After Terry Boling’s death in January, two friends reflect on his impact on his students and the wider architecture community

Terry Boling saw life the way he taught and practiced architecture: as never being truly finished. But that openness to ideas, opportunities, and connections was never an excuse for ambiguity. On the contrary, Terry was exacting and unequivocally committed to beauty, a conviction that endures as we look back on his remarkable life and work.

Though we are writing this together, we each knew Terry in different ways but share a deep respect and admiration for his distinct approach as a teacher and as a practicing architect. As a professor of practice at the University of Cincinnati School of Architecture and Interior Design, his studios produced the extraordinary work born out of a deeply personal process that asked students to begin solely with materials so they would engage the physical world and a complex array of issues that extend well beyond architecture. 

His insistence on beginning with the act of making—even over the act of drawing—distinguished Terry as a teacher. The work his Comprehensive Studios generated is now legendary. Eschewing both an overtly technical approach at one extreme and an excessively formal one at another, his studios focused intensely on a representative bay with layer after layer of texture and expression that became performative. There is a selflessness in this kind of teaching, one that privileges deep learning and engagement. He favored the thick, slow, and implicit over the thin, fast, and explicit. 

portrait of Terry Boling
(Courtesy Terry Boling Architect)

It seems ironic to say that Terry didn’t care about the building as a whole (nobody cared more!), but it was an act of tough love, knowing that the investment would ultimately pay off in the lives of buildings and the lives of his students. What he may not have known was how it would affect us: how it would enrich our lives, improve our teaching, and make our own buildings better. What we share now is the realization that however great our respect was for Terry as a professional and a colleague, we had an even greater appreciation for him as a person. He possessed a rare combination of talent, humility, and generosity. He had such clear and positive values that it was impossible not to be affected by him and to be impacted in a positive way. We share a knowing laugh now, realizing that if only Terry had been more arrogant and self-promoting then more people would know about him, but of course, that wasn’t him. 

Despite winning some of the most prestigious academic design competitions while simultaneously directing a burgeoning and acclaimed practice, Terry stayed humble and deeply rooted in Cincinnati. Loyal to his family and his place, he didn’t simply aspire to work all over (even though he could have), choosing instead to focus his gaze inward, building a distinct body of work that is equally recognized for its experimentality and virtuosity. It isn’t a stretch to see the origins of Terry’s work in Alvar Aalto’s Experimental House, Gustav Klimt’s Kiss, or any number of iconic masterpieces born out of a patient search for truth.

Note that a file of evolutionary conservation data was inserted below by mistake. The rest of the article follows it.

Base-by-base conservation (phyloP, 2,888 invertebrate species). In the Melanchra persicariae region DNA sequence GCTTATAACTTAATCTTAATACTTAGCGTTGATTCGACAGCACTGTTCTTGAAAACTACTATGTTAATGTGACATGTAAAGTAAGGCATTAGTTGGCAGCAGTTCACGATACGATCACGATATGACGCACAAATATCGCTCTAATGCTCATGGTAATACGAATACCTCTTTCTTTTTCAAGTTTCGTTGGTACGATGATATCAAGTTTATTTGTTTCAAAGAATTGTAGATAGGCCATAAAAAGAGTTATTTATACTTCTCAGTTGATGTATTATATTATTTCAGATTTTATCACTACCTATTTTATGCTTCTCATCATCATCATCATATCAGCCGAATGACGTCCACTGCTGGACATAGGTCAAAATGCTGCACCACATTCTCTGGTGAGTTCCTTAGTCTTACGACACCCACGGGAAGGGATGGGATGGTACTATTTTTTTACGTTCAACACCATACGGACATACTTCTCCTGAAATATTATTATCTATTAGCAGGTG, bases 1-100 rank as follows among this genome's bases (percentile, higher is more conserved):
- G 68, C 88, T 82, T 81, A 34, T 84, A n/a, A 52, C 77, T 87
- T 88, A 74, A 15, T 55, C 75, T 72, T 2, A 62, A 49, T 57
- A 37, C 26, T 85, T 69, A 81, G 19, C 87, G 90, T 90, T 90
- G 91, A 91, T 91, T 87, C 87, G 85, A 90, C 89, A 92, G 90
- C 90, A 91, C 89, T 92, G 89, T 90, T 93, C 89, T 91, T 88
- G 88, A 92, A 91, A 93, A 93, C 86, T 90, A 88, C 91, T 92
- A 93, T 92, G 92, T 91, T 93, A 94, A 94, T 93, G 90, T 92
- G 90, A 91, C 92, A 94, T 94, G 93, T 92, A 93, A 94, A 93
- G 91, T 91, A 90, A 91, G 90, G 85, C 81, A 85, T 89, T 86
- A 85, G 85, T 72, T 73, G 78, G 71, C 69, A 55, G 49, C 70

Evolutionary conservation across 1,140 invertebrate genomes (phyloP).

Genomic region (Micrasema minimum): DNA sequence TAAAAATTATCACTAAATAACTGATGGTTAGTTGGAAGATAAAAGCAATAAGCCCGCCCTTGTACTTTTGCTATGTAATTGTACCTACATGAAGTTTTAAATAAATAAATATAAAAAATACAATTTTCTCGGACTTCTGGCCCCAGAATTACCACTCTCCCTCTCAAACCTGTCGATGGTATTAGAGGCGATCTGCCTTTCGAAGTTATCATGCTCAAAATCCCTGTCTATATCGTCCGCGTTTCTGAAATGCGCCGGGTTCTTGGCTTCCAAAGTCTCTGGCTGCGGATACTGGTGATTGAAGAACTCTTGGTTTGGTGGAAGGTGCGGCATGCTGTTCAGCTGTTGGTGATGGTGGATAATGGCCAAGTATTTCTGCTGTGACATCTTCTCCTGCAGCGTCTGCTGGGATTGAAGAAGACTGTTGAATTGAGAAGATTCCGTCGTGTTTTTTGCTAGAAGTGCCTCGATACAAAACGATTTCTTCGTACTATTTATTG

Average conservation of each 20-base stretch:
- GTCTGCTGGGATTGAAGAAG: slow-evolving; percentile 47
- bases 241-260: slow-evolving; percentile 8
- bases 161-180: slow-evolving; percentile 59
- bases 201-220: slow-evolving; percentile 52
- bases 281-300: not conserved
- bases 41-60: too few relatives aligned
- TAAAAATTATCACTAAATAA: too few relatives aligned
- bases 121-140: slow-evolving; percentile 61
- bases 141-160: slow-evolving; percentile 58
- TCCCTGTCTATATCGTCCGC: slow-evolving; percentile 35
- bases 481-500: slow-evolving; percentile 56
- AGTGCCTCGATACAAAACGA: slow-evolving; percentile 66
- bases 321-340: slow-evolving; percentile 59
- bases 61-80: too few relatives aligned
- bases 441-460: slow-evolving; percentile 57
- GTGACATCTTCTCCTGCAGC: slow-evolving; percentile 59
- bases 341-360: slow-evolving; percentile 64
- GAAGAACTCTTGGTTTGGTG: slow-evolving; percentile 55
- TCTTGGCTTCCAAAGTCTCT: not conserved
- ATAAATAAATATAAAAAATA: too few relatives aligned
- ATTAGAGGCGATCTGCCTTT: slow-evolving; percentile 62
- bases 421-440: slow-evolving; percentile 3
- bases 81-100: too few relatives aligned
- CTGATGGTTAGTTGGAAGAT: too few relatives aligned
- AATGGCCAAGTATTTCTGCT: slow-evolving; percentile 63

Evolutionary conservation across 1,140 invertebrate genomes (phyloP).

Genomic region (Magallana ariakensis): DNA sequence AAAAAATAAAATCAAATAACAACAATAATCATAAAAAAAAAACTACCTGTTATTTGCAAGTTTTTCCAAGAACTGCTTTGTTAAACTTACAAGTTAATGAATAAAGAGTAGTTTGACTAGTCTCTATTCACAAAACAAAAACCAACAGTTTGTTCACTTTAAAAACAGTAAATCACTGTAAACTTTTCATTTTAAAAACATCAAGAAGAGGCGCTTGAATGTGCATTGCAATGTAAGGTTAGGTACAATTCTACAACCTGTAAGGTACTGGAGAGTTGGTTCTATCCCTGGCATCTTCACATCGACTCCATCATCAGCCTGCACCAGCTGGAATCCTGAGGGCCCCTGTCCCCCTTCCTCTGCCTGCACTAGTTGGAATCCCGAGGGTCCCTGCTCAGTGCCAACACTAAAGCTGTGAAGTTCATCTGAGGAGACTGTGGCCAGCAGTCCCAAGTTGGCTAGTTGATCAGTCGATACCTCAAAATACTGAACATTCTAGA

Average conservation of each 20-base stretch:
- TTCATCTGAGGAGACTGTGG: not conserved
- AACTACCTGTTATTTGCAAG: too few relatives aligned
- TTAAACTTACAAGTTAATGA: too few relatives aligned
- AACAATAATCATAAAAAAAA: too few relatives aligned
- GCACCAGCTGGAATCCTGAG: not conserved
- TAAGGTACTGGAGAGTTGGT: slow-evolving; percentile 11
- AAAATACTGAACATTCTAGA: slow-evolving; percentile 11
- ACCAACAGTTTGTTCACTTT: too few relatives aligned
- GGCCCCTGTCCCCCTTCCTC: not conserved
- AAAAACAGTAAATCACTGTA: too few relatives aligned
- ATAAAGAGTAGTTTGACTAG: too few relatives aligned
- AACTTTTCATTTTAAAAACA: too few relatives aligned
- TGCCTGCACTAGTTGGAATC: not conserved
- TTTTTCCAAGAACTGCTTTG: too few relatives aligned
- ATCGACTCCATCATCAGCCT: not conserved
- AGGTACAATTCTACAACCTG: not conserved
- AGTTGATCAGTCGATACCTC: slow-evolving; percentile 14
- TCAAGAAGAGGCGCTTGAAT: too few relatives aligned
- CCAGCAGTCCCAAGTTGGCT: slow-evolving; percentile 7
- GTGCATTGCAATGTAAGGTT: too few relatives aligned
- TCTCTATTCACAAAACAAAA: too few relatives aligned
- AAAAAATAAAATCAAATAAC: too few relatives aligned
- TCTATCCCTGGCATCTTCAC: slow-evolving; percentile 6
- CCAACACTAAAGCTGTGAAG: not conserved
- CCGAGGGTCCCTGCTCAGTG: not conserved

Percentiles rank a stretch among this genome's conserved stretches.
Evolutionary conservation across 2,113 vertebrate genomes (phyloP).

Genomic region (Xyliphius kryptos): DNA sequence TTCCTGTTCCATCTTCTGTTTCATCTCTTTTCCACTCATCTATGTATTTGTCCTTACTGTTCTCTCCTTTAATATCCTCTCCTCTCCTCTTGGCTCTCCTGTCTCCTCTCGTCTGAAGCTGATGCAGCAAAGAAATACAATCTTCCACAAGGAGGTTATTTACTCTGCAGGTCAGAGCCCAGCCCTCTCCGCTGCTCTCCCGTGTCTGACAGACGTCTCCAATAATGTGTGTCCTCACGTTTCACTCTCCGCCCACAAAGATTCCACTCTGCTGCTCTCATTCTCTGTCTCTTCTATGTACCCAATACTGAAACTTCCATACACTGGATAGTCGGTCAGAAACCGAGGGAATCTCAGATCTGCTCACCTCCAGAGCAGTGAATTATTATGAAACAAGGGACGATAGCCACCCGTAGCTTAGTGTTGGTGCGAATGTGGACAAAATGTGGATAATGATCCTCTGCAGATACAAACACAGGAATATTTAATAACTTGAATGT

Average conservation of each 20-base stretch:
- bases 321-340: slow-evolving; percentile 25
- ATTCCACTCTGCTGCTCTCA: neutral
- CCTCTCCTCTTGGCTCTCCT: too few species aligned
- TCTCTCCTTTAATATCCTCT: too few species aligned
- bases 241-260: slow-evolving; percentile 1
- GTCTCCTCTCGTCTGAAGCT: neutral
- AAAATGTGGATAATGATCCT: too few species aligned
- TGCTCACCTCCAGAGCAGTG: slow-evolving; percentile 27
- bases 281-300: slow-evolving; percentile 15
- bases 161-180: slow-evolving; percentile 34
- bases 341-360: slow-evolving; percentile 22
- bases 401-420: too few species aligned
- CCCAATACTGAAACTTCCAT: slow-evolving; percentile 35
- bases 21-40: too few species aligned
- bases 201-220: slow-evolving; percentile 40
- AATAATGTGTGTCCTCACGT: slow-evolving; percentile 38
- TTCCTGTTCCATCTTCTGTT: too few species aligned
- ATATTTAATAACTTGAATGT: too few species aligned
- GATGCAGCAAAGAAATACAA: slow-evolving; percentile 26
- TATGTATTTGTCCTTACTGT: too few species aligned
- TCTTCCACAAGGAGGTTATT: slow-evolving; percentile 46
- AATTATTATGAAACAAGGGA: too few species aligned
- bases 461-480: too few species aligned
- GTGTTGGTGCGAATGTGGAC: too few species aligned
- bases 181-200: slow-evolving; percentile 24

Working far from the centers of fashion, Terry nevertheless built a practice, built a reputation, and built buildings—no mean feat in middle America. His work is incredibly unique in that region and remains inspiring to us both and so many others. We were always excited to see what he was working on and how. Though he rarely had a decent budget, he always managed to bring out the best, even when using recycled or what others might consider low-grade materials. In every situation, he was relentlessly resourceful and innovative, wanting materials to live a long life and to see their unrecognized potential for beauty. 

As the American poet William Carlos Williams wrote, “There are no ideas but in things.” If you’ve ever wondered what exactly that means, we encourage you to find your way to Cincinnati and spend a few hours in one of Terry’s buildings. Watch how the light drifts across a beautifully textured wall in a way you didn’t expect, revealing the process of making and a material’s intrinsic beauty. We wish we could suggest spending those hours with Terry, for we, like so many, wish for nothing more than a few more hours with him, warming ourselves in his generosity once more. 

Marlon and Michael met through Terry and continue to share bourbon and stories in his honor. 

Marlon Blackwell is the founding partner of Marlon Blackwell Architects and the E. Fay Jones Distinguished Professor at the University of Arkansas.

Michael Zaretsky is an associate professor and head of architecture at the University of Oregon. 

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